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MANDEL: Convicted in jailhouse stabbing, Dellen Millard wants verdict set aside

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The former rich kid’s toys used to be dune buggies, helicopters and airplanes; now he’s entertained by affidavits, endless motions and tying up court resources.

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Even after being sentenced to life in prison for killing ex-girlfriend Laura Babcock, stranger Tim Bosma and his own father, serial killer Dellen Millard is still busy playing lawyer and playing the system.

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It sure beats whiling away the hours in maximum security.

In the latest instalment, Millard appeared by video on Thursday in Napanee court, representing himself for what was supposed to be his sentencing hearing. He was convicted in March of assault causing bodily harm in the jailhouse stabbing of fellow inmate Sean Trites.

Instead, the pretend lawyer’s first order of business was applying for a mistrial — a request Ontario Court Justice Geoffrey Griffin quickly and good-humouredly rejected.

Undeterred, the former aviation heir — dressed in a blue polo with a full beard and long, thin ponytail — then asked to reopen his trial, insisting he now had fresh evidence: A glowingly supportive letter dated April 22 from the victim himself.

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“Dellen brother,” it begins, “I truly believe they are biased against you. All the administration of justice crap is complete bulls—. They just proved it. You are innocent of assault, bro, because if you were there I would have bled out and died.”

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Griffin went on to read aloud the rest of the letter from Trites, where he concludes that what happened to Millard was “unjust and wrong” and a “perfect example of how flawed the justice system is.”

Trites then signed off: “Best of luck, brother. Your boy Slick.”

How did Millard manage to get the endorsement of a man who nearly died? It’s hardly surprising. The thrill killer has made an infamous career of getting people to do what he wants — from his partner in crime and former wannabe rapper best friend Mark Smich to former girlfriend Christina Noudga, who he urged to get witnesses to change their testimony.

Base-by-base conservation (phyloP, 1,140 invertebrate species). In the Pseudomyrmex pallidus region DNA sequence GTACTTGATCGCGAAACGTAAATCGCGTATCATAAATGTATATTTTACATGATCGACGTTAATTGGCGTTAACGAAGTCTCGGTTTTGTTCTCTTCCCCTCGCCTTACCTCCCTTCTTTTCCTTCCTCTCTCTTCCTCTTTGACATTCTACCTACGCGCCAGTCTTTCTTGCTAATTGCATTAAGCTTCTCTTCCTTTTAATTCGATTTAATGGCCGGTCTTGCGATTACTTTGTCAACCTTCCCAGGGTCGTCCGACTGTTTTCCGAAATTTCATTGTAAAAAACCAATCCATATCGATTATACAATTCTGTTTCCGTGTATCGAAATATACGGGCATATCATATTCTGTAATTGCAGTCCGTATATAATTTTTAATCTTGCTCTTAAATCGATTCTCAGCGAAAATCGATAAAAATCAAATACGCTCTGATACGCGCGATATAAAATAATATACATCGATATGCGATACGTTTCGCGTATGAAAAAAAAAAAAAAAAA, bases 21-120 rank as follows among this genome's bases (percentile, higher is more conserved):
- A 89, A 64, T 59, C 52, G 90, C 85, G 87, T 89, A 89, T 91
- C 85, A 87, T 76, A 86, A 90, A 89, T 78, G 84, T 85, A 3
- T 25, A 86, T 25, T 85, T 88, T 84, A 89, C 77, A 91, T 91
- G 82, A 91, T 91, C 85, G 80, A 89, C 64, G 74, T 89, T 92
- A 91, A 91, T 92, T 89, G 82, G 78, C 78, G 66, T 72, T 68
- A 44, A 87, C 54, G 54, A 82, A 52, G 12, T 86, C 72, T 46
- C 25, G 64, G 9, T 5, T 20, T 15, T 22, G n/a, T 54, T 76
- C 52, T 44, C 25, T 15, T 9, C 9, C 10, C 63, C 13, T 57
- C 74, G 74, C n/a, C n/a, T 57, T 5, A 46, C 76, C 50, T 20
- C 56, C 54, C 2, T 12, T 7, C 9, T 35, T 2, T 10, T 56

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The only people he can’t seem to manipulate are judges and juries.

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Millard’s latest legal foray came a few months after he appeared in Ontario’s highest court over several days to appeal his three murder convictions.

Along with Smich, Millard was convicted of first-degree murder in Babcock’s July 2012 slaying and cremation of her body in an incinerator he’d purchased to “barbecue” their victims.

Together, the pair were also found guilty of killing Bosma after the Ancaster dad took them on a test drive of his truck in May 2013. Millard alone was convicted of killing his wealthy dad Wayne Millard and making it look like a suicide in November 2012.

Dellen Millard represented himself on two of the three appeals, retaining a lawyer only for the Babcock case. He didn’t do so well. The judges panel quickly rejected his appeal for killing his father, but reserved on the other two.

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Naturally, Millard said he plans to appeal to the Supreme Court.

He also wasn’t successful in defending himself in the Ontario Court of Justice. Just days before his big show before the Ontario Court of Appeal, Millard was convicted in the July 11, 2021, jailhouse stabbing with Griffin finding he pushed Trites into his attacker, co-accused Clayton Sumner, and prevented him from escaping the attack.

Trites was cut in the neck, shoulder and abdomen and required two surgeries. He reluctantly testified on Millard’s behalf to proclaim him innocent, but Griffin said the video evidence clearly showed the serial killer ensured Trites couldn’t get away.

Millard’s assault conviction will hardly help his plan to be moved out of maximum security. So now he’s trying to have the verdict set aside and reopen his trial. In addition to the victim’s letter, Millard submitted a hefty affidavit describing the altercation as a dog fight between food servers that he had no part in.

The Crown requested an adjournment to June 29 to look at this new “evidence” and so Millard’s legal games are set to continue for months to come.

mmandel@postmedia.com

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